Arizona Attorney General Mark Brnovich (R) has determined that Tucson’s ordinance requiring city workers to get vaccinated for the Chinese coronavirus violates state law and is in direct conflict with Gov. Doug Ducey’s (R) executive order. As such, his office is ordering the city to rescind or amend the order or risk losing millions of dollars in state funding, officials announced Tuesday.
Brnovich’s office announced an investigation into Tucson’s ordinance last month, as the city of Tucson is requiring city employees to get vaccinated for the Chinese coronavirus. At the time, the city announced that city employees would need to show proof of vaccination by August 24 or risk five days of suspension without compensation. Employees who refuse would also risk higher insurance premiums.
“We have found that the city’s ordinance violates state law and also is in direct conflict with the governor’s executive order,” officials at the state attorney general’s office told reporters Tuesday afternoon. Officials informed the city that it must “rescind or amend its ordinance or lose millions of dollars of state funding,” according to officials.
In a statement on Tuesday, Brnovich called Tucson’s vaccine mandate “illegal.”
“Tucson’s vaccine mandate is illegal, and the city could be held liable for attempting to force employees to take it against their beliefs,” he said in a press release. “COVID-19 vaccinations should be a choice, not a government mandate.”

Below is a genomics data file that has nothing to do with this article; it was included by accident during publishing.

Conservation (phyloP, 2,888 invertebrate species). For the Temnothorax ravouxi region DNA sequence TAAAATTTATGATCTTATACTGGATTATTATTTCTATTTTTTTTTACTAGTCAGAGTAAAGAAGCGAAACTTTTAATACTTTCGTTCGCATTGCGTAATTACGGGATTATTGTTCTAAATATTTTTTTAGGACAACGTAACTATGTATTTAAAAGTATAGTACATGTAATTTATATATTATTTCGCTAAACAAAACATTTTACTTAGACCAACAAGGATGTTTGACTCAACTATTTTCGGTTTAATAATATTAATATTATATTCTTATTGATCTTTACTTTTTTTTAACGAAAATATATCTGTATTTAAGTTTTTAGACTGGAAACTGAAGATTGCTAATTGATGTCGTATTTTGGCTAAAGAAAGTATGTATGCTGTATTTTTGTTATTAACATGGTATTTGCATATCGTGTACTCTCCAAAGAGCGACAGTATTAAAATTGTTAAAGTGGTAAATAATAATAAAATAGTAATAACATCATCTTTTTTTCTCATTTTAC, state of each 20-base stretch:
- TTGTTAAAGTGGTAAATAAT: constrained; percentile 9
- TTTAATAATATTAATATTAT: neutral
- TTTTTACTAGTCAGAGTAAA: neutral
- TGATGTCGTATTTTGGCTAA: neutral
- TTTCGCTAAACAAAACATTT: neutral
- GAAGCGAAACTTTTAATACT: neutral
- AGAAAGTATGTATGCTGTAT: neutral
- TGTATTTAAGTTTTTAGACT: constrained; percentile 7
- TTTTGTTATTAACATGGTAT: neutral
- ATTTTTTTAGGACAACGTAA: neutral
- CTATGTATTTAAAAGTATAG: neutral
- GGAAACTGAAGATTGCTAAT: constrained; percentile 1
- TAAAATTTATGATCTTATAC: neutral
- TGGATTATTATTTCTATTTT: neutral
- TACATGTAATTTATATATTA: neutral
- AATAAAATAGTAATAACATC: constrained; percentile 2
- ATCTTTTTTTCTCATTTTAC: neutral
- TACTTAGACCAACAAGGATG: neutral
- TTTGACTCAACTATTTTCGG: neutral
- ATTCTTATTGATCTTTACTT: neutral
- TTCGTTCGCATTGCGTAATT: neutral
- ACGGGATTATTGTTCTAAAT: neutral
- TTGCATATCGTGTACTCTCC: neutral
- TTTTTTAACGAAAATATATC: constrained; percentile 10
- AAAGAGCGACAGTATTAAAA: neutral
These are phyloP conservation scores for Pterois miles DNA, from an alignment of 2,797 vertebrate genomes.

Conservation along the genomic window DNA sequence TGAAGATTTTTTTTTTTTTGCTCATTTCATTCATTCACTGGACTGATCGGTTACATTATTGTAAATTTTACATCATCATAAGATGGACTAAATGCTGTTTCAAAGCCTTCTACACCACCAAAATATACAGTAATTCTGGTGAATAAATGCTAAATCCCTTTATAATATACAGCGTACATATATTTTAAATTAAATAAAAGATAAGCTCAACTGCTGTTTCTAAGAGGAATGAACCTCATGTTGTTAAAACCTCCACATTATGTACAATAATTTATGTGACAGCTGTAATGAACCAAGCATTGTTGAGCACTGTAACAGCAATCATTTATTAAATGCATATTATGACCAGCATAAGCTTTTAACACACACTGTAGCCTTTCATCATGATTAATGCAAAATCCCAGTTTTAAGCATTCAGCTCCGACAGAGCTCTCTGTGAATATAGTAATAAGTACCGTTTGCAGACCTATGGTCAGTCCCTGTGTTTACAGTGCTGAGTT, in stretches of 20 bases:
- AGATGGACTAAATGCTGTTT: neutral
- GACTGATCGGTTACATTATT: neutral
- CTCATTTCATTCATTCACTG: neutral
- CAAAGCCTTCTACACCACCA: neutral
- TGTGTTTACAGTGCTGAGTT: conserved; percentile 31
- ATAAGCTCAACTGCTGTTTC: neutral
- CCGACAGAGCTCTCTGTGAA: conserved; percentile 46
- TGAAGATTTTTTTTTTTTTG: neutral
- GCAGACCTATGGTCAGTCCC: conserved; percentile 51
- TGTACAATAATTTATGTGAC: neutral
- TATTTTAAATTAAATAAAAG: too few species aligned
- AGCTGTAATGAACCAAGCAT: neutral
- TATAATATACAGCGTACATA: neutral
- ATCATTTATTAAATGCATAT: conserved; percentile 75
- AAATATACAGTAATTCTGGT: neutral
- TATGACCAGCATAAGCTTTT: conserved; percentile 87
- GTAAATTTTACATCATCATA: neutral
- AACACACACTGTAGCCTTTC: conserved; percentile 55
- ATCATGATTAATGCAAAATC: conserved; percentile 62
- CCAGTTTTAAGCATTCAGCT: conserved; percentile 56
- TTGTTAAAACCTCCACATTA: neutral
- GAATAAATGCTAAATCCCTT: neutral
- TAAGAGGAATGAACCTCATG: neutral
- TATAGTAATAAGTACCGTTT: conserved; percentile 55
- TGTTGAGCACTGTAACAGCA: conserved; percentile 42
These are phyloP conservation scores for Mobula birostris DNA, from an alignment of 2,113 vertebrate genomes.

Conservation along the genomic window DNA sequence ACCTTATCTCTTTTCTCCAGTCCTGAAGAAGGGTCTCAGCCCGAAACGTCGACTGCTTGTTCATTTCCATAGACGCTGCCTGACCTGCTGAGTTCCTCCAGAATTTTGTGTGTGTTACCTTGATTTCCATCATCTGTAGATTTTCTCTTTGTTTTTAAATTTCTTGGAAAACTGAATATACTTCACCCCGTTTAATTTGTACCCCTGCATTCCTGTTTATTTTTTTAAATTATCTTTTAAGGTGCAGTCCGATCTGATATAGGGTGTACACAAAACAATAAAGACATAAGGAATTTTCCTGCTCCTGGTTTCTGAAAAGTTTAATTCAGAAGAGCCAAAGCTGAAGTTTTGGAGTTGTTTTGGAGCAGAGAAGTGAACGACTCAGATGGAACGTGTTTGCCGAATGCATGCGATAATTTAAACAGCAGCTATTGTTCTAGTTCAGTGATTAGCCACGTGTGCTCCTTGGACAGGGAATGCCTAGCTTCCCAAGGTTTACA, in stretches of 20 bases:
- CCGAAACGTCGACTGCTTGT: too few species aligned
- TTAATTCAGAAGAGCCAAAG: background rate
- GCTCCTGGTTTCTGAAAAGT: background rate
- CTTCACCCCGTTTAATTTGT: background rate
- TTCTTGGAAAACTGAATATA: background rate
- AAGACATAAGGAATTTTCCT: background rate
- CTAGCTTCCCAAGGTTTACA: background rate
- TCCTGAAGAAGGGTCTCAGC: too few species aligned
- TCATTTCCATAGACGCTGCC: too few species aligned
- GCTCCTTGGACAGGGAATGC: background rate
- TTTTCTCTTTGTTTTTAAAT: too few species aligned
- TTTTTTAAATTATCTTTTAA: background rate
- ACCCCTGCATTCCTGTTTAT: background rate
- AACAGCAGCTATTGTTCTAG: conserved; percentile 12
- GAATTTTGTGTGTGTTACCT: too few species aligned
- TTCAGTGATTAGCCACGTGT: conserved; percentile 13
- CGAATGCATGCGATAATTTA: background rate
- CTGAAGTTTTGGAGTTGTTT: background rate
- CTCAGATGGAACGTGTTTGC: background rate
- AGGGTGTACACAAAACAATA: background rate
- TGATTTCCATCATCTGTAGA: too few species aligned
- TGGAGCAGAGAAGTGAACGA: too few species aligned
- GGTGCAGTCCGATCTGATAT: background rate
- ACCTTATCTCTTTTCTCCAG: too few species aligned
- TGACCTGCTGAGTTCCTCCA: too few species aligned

Officials at Brnovich’s office reiterated the attorney general’s belief that the coronavirus vaccine “should be a choice — not a government mandate.”
“And the legislature’s intent was clear when it passed Senate Bill 1824 this year,” one official said. That bill specifically bars local governments and the state from imposing vaccine mandates, although the law does not go into effect until September 29. However, officials say the city of Tucson is also in violation of the governor’s executive order, which prohibits localities from implementing vaccine mandates.
“Adhering to the rule of law in Arizona is not optional. It’s everyone’s responsibility, including the city of Tucson,” the official said.
“General Brnovich strongly believes that in all medical and health decisions, all Americans have the right to try and the right not to try, and we can’t have one without the other,” she continued.
Officials again warned that Tucson must “immediately rescind its ordinance, or it will be, again, at risk for losing millions of dollars in state shared revenue.” Brnovich specifically warned that if the state does not take action in the next 30 days, “the AGO will notify the Arizona Treasurer, who will withhold the city’s portion of state shared revenue until it comes into compliance.”
“Additionally, the AGO believes the City of Tucson could subject itself to potential liability claims if it were to take adverse action against an employee who relies on E.O. 2021-18 and state law to refuse the vaccine,” his office added.
Gov. Ducey’s executive order, which he issued last month, states, “Any county, city, town or political subdivision official that implements a vaccine mandate contrary to the authorities outlined in this order, is in violation of A.R.S. 36-114 and 36-184 and such actions are punishable by a class 3 misdemeanor and subject to legal action by individuals for violation of their rights under Arizona law.”